Enid Catherine Stewart (1930-2020), better known as Bonnie, will be lovingly remembered by her four sons Douglas, Craig, Gordon and David; daughters-in-law Margaret and Kei; and grandchildren Sarah, Cameron, Madeline, Sarita, Jonah, Noah and Lucah. She has been reunited with her loving husband of almost 58 years, Bob.
Bonnie grew up in Saskatchewan during the Great Depression, the eldest child of Ross and Anne Greenman. Through them and from her prairie upbringing, Bonnie learned to approach every challenge and situation in life with compassion, empathy and common sense. She was unfailingly polite and considerate, but with a backbone of steel in matters of principle.
Her dedication to family was always evident, from the individual, initialed lunches (the envy of other students), daily help with piano practice, homework, sports and the endless parade of neighbourhood kids in and around the house, to her remarkable patience living in a house (and on many long car trips) with a husband and four boys.
Her sons will always remember the long, hot marches through Vincent Massey Park to and from the RA Centre for a day of swimming. We were too young to realize it, but it was an ingenious bit of parenting to make sure we had a fun day at the pool while also tiring us out to give the parents a quiet evening!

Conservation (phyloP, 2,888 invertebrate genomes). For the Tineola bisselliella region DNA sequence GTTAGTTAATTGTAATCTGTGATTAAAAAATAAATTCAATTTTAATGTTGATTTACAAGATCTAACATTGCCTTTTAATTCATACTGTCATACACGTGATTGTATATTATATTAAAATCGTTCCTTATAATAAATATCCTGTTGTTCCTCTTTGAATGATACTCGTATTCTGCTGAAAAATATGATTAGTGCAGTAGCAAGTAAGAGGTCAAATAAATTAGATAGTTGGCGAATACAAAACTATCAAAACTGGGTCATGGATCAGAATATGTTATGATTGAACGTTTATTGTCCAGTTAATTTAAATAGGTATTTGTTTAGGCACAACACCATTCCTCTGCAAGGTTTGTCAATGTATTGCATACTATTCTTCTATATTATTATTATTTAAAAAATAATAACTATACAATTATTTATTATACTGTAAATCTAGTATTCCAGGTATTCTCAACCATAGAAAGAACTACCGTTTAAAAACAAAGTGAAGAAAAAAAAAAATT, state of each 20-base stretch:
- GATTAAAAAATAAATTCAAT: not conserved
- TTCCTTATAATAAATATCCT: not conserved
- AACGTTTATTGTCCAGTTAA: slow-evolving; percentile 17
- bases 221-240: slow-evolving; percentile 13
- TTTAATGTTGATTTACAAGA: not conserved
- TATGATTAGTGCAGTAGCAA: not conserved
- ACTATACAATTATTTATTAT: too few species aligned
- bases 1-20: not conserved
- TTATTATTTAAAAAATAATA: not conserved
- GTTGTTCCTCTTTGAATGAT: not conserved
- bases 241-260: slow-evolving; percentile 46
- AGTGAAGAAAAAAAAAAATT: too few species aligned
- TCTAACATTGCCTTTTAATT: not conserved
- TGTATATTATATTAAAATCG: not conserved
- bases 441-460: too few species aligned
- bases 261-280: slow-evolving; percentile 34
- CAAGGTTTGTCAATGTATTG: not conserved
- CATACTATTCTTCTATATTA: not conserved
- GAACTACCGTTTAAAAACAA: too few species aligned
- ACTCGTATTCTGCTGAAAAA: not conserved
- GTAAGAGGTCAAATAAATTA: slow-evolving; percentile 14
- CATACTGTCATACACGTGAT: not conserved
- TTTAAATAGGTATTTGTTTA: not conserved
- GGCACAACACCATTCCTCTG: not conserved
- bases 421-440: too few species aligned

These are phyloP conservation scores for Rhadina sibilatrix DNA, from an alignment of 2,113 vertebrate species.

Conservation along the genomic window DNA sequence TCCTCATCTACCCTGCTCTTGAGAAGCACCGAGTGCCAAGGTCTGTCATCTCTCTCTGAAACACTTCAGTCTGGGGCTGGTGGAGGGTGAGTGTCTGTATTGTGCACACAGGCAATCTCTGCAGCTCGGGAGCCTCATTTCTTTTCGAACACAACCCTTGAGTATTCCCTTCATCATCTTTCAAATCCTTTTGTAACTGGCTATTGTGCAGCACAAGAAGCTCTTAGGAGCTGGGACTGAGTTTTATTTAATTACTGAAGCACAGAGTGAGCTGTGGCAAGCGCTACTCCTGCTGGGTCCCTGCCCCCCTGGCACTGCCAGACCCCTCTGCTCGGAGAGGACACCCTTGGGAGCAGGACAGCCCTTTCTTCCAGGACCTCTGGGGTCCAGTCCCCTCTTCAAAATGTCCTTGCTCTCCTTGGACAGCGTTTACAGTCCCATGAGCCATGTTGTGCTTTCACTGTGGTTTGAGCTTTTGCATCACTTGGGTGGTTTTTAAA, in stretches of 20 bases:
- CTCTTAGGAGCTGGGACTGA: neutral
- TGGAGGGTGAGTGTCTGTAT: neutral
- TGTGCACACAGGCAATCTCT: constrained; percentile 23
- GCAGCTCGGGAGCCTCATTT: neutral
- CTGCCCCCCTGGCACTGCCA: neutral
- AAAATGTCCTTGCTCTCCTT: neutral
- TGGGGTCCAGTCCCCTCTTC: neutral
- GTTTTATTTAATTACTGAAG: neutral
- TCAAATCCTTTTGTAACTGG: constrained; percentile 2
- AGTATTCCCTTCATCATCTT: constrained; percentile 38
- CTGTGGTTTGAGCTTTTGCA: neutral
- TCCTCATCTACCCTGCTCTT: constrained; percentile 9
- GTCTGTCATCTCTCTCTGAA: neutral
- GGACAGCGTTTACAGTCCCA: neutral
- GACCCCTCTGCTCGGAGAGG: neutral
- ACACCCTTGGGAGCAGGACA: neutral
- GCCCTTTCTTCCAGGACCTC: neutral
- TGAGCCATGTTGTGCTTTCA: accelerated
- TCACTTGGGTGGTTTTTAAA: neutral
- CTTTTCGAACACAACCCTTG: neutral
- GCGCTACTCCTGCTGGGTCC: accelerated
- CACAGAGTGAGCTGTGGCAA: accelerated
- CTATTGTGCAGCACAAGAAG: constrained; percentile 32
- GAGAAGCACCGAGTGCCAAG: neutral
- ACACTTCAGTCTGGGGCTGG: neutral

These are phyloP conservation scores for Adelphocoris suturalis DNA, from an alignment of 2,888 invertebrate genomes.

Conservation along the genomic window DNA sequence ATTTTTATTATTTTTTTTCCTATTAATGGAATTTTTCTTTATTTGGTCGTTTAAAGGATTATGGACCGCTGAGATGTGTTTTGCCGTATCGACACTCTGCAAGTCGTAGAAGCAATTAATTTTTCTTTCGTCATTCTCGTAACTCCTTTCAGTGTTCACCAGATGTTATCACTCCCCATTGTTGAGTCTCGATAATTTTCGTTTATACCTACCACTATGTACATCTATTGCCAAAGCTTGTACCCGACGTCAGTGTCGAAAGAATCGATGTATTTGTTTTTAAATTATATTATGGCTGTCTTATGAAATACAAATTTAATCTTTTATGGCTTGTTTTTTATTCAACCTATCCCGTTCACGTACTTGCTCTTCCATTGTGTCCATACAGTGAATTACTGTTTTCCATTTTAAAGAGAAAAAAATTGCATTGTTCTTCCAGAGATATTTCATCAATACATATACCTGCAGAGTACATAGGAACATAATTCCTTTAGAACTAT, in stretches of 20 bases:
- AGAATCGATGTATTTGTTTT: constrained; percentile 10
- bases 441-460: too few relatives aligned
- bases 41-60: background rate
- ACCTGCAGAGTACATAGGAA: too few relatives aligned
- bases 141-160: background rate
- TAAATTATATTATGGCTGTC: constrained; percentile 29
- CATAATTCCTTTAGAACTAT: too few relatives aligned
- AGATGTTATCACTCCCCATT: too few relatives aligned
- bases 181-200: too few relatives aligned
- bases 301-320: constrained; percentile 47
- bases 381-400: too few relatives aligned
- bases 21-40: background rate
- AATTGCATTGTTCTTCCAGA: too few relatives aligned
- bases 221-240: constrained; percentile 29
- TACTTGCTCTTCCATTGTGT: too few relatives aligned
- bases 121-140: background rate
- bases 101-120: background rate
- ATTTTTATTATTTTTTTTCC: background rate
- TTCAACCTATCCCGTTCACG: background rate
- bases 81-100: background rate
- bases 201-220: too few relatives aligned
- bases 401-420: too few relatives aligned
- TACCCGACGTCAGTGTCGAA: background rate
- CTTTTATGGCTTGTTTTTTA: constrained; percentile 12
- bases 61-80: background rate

She was a voracious reader, often finishing books in a single day, with stacks of books collecting wherever she was. She loved to discuss them with her family, in particular her favourite British murder mysteries.
Bonnie was also a pioneering local journalist, as publisher, editor and lead writer of the Hog’s Back News for over 20 years. Long before the computer age, each edition was typed out and assembled by hand on the kitchen table with scissors and tape. The entire family was pressed into service to help out with door-to-door delivery when each edition came back from the printer. The quality and integrity of her work was acknowledged with regular press access to municipal events and interviews with a long line of mayors and city councillors.
Bonnie served as a strong female role model for her daughters in law and granddaughters, and her sons also greatly benefited from the example she set. She projected a fearless strength of character in decidedly non-progressive times, with wit and determination. From her days as a teacher in the 1950s in Saskatchewan- and for a year in England - to her personal and professional life in Ottawa, she showed what true feminism means.
She will be greatly missed by all who knew her, but we are comforted by her legacy, and with a lifetime of fond memories.